Black hole emergence in supernovae

Shmuel Balberg, Luca Zampieri, Stuart L. Shapiro

Research output: Contribution to journalArticlepeer-review


If a black hole formed in a core-collapse supernova is accreting material from the base of the envelope, the accretion luminosity could be observable in the supernova light curve. Here we continue the study of matter fallback onto a black hole in the wake of a supernova and examine realistic supernovae models that allow for an early emergence of the accretion luminosity. Such cases may provide a direct observational identification of the black hole formed in the aftermath of the explosion. Our approach combines analytic estimates and fully relativistic, radiation-hydrodynamic numerical computations. We employ a numerical hydrodynamical scaling technique to accommodate the diverse range of dynamical timescales in a single simulation. We find that while in typical Type II supernovae heating by radioactive decays dominates the late-time light curve, low-energy explosions of more massive stars should provide an important exception where the accretion luminosity will emerge while it is still relatively large. Our main focus is on the only current candidate for such an observation, the very unusual SN 1997D. Owing to the low energy of the explosion and the very small (2 × 10-3 M) inferred mass of 56Co in the ejected envelope, we find that accretion should become the dominant source of its luminosity during the year 2000. The total luminosity at emergence is expected to lie in the range 0.5-3 × 1036 ergs s-1, potentially detectable with the Hubble Space Telescope. We also discuss the more favorable case of explosions that eject negligible amounts of radioactive isotopes and find that the black hole is likely to emerge a few tens of days after the explosion, with a luminosity of ∼1037 ergs s-1.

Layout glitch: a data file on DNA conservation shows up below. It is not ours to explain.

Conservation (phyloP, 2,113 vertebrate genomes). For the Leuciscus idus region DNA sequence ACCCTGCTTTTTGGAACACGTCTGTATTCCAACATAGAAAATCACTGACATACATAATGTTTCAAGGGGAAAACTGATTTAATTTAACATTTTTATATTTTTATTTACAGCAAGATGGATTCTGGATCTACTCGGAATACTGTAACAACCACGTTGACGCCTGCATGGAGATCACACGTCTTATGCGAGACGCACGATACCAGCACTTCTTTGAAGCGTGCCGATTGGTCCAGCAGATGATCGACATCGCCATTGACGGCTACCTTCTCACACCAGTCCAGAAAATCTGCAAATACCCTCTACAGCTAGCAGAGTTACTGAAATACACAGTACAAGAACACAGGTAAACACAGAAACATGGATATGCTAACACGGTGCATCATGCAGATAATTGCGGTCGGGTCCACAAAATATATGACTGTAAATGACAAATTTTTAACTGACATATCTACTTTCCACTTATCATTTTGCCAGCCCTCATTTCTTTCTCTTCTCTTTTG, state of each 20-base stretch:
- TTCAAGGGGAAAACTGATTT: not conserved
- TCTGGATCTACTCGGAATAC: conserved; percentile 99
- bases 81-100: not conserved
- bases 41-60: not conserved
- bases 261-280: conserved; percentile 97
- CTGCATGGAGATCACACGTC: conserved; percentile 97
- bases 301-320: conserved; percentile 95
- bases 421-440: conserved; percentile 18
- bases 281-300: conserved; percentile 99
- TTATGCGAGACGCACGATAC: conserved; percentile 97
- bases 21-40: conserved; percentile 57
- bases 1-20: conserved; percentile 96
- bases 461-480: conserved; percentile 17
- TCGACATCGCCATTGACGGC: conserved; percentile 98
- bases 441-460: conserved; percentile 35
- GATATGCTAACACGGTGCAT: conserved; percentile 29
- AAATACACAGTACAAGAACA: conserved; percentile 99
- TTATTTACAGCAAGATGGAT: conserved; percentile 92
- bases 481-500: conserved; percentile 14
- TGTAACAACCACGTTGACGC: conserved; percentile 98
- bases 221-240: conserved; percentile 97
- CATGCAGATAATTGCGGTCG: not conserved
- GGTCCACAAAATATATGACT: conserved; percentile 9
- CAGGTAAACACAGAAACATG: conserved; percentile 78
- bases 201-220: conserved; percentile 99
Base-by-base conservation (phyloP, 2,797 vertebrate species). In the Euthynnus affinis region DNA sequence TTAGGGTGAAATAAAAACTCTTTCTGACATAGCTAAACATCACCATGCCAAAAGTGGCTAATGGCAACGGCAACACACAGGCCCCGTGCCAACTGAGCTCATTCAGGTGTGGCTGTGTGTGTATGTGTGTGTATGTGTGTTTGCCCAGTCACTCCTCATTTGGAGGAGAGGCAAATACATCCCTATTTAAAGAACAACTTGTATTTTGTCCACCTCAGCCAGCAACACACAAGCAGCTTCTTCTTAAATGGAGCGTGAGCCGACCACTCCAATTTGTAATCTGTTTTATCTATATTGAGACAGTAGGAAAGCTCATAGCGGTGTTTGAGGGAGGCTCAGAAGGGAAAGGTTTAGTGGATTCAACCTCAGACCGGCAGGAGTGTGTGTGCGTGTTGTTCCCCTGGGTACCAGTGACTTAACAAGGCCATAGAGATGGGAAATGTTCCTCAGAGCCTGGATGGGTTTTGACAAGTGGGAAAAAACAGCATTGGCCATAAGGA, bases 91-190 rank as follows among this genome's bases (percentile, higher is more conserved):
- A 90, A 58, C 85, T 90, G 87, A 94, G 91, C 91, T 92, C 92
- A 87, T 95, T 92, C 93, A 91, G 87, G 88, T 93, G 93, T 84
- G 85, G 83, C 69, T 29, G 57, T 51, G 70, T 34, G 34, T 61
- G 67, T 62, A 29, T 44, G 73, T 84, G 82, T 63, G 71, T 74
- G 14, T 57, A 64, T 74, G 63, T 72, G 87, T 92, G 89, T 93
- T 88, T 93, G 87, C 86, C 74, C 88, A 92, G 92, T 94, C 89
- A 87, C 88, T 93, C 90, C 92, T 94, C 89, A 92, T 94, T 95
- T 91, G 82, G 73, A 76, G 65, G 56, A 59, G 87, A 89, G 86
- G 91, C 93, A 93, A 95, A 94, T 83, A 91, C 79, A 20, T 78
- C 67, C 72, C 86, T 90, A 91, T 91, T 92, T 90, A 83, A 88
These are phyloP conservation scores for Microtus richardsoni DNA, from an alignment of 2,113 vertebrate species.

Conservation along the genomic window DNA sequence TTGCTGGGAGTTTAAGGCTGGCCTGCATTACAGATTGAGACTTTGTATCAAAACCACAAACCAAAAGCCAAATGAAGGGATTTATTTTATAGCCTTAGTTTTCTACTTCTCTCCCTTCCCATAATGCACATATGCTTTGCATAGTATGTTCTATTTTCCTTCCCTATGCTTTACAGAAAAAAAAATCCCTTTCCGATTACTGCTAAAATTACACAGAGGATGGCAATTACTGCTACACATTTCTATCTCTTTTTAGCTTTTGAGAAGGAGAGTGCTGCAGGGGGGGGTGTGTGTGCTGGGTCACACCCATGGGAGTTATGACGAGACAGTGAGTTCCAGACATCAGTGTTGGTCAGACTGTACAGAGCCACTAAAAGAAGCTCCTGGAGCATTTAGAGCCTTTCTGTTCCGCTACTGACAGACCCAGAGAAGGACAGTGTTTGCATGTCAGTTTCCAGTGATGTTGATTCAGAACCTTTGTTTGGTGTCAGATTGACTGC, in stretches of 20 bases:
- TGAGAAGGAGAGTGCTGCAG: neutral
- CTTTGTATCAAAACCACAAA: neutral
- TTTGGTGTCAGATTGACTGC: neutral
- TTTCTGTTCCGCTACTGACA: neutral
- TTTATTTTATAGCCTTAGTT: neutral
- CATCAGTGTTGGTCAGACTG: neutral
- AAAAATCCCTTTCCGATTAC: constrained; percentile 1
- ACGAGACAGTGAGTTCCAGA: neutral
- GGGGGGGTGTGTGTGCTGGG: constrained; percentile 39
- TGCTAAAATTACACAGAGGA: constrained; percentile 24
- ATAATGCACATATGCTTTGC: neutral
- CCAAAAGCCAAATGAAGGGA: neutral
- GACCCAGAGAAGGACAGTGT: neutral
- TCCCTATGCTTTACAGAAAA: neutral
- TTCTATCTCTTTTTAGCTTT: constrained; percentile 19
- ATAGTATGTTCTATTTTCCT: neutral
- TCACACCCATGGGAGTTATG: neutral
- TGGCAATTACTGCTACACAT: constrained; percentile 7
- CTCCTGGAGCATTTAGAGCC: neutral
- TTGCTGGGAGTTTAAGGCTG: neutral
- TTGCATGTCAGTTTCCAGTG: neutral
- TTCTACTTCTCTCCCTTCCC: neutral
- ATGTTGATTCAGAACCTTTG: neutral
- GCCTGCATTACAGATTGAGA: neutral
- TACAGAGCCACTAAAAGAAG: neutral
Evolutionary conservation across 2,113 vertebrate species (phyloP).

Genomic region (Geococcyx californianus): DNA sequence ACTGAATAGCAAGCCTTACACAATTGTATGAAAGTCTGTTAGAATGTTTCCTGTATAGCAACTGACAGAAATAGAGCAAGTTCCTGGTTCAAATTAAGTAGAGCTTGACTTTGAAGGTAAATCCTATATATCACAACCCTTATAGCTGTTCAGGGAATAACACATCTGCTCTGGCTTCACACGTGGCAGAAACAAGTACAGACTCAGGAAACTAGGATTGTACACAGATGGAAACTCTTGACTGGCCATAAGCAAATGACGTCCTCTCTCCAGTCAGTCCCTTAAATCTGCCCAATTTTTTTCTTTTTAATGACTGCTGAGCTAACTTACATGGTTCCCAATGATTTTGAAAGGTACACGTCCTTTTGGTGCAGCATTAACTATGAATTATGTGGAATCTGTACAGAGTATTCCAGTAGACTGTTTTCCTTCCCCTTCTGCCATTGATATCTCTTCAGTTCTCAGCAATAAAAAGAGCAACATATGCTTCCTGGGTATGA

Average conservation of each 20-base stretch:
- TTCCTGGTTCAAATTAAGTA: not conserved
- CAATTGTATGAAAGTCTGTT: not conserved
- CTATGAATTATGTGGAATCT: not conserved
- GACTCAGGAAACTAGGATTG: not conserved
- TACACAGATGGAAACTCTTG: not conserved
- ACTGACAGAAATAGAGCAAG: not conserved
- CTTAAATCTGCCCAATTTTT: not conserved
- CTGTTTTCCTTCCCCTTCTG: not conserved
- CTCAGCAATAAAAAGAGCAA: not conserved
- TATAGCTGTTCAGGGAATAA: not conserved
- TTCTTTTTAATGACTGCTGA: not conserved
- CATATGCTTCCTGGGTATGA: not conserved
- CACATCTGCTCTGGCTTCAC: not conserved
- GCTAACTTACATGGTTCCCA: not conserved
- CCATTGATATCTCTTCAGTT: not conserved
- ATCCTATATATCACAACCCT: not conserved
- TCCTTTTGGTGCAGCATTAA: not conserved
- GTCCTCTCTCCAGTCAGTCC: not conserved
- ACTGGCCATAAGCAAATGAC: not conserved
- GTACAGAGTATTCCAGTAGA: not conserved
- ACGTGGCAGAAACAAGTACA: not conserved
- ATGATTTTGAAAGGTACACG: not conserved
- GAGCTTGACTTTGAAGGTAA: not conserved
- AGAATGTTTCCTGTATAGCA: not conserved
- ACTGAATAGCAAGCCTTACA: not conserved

Original languageEnglish (US)
Pages (from-to)860-882
Number of pages23
JournalAstrophysical Journal
Issue number2 PART 1
StatePublished - Oct 1 2000


  • Accretion, accretion disks
  • Black hole physics
  • Methods: numerical
  • Supernovae: general
  • Supernovae: individual (SN 1997D)

ASJC Scopus subject areas

  • Astronomy and Astrophysics
  • Space and Planetary Science


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